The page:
October 17, 2005
Rebuilding New Orleans

By Robert Novak

NEW ORLEANS -- Mayor Ray Nagin's proposal to make the New Orleans central business district a Las Vegas strip of giant gambling casinos explains the business community's disappointment with elected officials reacting to Hurricane Katrina. Before revealing the idea, Nagin did not consult his own commission on rebuilding New Orleans. "It's not going to happen," one commissioner told me, dismissing the mayor's gambling scheme.

Nagin is described by business leaders as overwhelmed. His disorganization was reflected when neither the mayor nor his representative attended the first planning meeting last week for next year's Mardi Gras, an event essential for reviving the city. Nagin at least is trying. Gov. Kathleen Blanco is seen as a total embarrassment. The state's two senators, Democrat Mary Landrieu and Republican David Vitter, are laughed at for begging open-ended multibillion-dollar expenditures. After a slow start, President Bush is intimately engaged. But out of 2,520 small business loan applications, only six have survived the Washington bureaucracy.

What business leaders want most is restored government services and police protection so that businesses can reopen. After that, they feel, the magic of commerce will do its work. Business also wants a property tax holiday to begin building a smaller, better New Orleans. That is a long way from the post-Katrina talk about a new nationwide war on poverty.

A short visit here reveals the scope of the problem. Only about 5 percent of the city's 460,000 residents have returned or never left. The devastation is complete in the predominantly African-American Lower 9th Ward, 36 percent of whose residents live below the poverty level. Their houses, in poor condition before the floodwaters, are not worth replacing.

Nobody here takes seriously $250 billion proposed for disaster relief by Landrieu and Vitter. Rep. Richard Baker, a senior member of the House Financial Services Committee who represents Baton Rouge, told me that "we're not just going to dump a lot of money on Louisiana." He proposes a Louisiana Recovery Corp. to acquire real estate, retire mortgages and restore bank solvency.

After the early chaos of looting, law and order has returned (including an enforced midnight curfew). Police are augmented by 2,500 National Guardsmen from around the country who man checkpoints monitoring the slim vehicular traffic into devastated areas.

But other government services are inadequate. Hundreds of refrigerators, filled with rotting food and posing a health hazard, remain uncollected on sidewalks. Electric power has not been restored fully, and many traffic lights do not work. There is no public transportation, and I did not see one taxi during two days in the city.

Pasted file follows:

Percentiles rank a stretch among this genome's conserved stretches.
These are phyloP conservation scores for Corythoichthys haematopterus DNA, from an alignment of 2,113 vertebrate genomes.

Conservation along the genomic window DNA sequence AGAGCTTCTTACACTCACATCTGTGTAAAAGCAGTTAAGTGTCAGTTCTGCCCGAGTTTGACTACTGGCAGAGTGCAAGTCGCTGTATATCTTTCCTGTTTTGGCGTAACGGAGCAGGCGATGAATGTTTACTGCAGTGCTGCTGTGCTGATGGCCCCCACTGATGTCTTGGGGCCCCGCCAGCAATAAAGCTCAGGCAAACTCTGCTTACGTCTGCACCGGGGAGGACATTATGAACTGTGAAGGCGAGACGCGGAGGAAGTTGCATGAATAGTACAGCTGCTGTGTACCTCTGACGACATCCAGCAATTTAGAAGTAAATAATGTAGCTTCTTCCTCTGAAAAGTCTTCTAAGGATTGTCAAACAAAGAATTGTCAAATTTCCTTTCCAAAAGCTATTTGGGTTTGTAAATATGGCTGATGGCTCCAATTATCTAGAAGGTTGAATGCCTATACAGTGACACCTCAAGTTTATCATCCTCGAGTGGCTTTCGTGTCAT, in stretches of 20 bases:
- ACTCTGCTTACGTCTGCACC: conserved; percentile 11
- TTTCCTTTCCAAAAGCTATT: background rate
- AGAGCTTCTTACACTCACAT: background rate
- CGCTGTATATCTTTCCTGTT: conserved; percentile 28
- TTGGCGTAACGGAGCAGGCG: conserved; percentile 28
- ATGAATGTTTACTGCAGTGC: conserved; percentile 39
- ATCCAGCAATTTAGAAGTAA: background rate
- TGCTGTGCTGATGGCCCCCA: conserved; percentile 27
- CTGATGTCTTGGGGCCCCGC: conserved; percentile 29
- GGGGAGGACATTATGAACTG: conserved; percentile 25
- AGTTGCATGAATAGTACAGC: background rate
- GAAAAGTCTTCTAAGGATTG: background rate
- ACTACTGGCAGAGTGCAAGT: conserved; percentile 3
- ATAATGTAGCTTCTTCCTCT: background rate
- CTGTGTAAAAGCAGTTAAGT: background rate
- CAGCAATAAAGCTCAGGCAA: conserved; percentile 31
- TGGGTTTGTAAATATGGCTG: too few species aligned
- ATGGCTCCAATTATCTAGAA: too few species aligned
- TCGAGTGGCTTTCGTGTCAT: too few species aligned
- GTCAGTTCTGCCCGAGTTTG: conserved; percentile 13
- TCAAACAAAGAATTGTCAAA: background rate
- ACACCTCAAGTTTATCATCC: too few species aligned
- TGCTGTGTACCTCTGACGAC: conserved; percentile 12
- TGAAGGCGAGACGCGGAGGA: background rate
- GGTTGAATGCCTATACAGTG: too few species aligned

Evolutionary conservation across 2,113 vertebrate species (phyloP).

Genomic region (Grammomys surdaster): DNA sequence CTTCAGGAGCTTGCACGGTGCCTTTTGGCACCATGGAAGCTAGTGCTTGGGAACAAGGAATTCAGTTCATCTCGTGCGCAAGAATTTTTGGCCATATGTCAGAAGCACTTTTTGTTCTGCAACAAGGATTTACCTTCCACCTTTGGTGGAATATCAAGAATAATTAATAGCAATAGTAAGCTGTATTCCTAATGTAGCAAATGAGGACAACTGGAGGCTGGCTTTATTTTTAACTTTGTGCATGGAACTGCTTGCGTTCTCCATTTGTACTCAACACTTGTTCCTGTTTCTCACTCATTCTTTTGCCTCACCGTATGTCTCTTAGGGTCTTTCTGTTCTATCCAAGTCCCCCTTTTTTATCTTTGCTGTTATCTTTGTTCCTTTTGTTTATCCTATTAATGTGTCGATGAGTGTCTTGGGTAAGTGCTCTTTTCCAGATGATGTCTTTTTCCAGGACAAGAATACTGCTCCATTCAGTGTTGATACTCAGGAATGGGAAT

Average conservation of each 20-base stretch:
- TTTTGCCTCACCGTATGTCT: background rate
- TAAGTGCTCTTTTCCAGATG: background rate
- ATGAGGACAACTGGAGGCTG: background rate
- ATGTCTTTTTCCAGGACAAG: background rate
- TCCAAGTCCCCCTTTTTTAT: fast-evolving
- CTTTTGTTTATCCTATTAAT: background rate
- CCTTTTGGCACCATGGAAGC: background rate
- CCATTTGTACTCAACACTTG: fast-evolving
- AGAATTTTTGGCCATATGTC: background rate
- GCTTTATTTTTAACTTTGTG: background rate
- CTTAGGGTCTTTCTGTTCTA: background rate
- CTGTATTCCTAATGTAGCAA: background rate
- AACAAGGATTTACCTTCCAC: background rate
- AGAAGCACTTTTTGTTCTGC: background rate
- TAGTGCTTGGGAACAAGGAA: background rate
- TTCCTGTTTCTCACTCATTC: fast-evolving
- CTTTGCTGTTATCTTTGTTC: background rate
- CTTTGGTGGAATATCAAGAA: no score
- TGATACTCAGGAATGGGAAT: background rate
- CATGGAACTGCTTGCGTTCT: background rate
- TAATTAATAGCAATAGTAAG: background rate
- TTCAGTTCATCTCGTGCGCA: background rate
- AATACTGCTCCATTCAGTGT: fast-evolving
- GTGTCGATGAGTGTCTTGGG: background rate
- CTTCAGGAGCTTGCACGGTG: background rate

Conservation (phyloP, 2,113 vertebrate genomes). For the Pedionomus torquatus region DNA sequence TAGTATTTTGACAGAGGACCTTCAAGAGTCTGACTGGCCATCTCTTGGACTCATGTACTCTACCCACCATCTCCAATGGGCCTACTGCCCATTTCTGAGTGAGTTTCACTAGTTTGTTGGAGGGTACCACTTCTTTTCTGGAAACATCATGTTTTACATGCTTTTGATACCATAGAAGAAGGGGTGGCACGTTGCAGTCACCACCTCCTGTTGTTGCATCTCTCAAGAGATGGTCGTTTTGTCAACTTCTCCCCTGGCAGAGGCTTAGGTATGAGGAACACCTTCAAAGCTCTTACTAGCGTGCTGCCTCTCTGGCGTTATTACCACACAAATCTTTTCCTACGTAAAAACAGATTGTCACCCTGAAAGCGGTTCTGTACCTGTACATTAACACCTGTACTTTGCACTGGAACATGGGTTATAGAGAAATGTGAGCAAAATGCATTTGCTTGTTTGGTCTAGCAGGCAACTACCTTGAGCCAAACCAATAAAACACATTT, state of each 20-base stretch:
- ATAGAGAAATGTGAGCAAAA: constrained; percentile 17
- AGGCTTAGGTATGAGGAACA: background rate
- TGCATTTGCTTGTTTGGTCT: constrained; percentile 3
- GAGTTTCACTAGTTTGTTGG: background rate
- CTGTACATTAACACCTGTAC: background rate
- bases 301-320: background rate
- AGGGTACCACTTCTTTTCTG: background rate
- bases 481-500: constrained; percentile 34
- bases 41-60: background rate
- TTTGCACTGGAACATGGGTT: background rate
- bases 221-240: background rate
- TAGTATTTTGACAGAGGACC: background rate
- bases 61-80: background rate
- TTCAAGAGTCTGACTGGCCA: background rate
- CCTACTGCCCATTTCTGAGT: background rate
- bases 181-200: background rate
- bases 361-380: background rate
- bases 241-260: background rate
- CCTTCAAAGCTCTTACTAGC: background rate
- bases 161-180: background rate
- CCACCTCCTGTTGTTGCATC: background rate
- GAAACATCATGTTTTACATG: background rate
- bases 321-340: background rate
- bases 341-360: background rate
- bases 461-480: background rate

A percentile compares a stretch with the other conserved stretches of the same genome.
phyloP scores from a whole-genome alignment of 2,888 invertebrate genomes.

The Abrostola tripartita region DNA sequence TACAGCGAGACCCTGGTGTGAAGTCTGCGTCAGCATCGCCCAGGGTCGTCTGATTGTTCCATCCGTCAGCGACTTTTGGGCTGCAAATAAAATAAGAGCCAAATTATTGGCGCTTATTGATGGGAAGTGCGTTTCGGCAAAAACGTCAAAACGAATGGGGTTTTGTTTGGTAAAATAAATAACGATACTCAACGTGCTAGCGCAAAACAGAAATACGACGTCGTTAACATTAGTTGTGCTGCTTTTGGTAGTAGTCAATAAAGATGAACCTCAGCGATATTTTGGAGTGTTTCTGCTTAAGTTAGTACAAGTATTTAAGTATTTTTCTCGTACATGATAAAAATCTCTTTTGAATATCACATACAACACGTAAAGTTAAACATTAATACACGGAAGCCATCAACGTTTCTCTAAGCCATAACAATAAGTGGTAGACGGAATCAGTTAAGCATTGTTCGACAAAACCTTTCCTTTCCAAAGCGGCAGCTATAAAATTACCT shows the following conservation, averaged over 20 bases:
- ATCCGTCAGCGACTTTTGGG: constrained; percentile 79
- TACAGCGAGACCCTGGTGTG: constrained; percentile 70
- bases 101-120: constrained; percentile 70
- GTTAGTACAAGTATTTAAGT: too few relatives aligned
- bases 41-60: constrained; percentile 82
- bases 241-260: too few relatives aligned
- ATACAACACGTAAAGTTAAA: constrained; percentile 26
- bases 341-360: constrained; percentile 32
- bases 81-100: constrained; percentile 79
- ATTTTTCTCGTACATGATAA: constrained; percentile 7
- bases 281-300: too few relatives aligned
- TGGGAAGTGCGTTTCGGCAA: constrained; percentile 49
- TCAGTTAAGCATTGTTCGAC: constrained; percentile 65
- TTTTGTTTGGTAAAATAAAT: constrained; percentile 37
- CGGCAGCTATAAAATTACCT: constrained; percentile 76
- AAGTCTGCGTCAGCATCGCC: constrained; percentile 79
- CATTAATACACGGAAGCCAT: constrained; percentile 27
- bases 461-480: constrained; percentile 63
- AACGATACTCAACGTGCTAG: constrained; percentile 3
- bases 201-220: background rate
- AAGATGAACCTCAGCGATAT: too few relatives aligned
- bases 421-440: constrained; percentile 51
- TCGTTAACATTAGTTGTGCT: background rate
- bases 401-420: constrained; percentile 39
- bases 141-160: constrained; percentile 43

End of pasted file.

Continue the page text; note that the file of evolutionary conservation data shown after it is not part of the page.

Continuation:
I stayed at the Soniat, a small French Quarter hotel that reopened the day before I registered. I saw no other guests and sometimes no staff present (I was given a key to let myself into the hotel's front door). Management said all workers lost their homes, and most would have no place to go if they returned.

The expectation here is that New Orleans will downsize to a city of around 250,000. The Lower 9th Ward can only improve. A second gambling casino probably will be added to Harrah's present monopoly, but there will be no replicating Las Vegas. Developer Jimmy Riess, a member of the mayor's commission, calls New Orleans public schools the worst in the country and wants them totally reformed. Educational philanthropist Eli Broad is helping establish a landmark charter school system here.

So many poor black people are expected never to return to New Orleans that the Rev. Jesse Jackson claims a sinister plot by Bush adviser Karl Rove to send African-American voters into "perpetual exile." More than the poor are leaving forever. Ruth's Chris Steakhouse is moving its permanent corporate headquarters to Orlando, Fla., and New Orleans may never again see its Saints football team.

But the real story concerns those who are staying. John Besh, owner of Restaurant August and the hottest young chef in town, has turned down offers from New York and Florida to stay. He sees a New Orleans rebuilt by the people who live here, not by the politicians who make the headlines and hog the television cameras.

Copyright 2005 Creators Syndicate

Robert Novak

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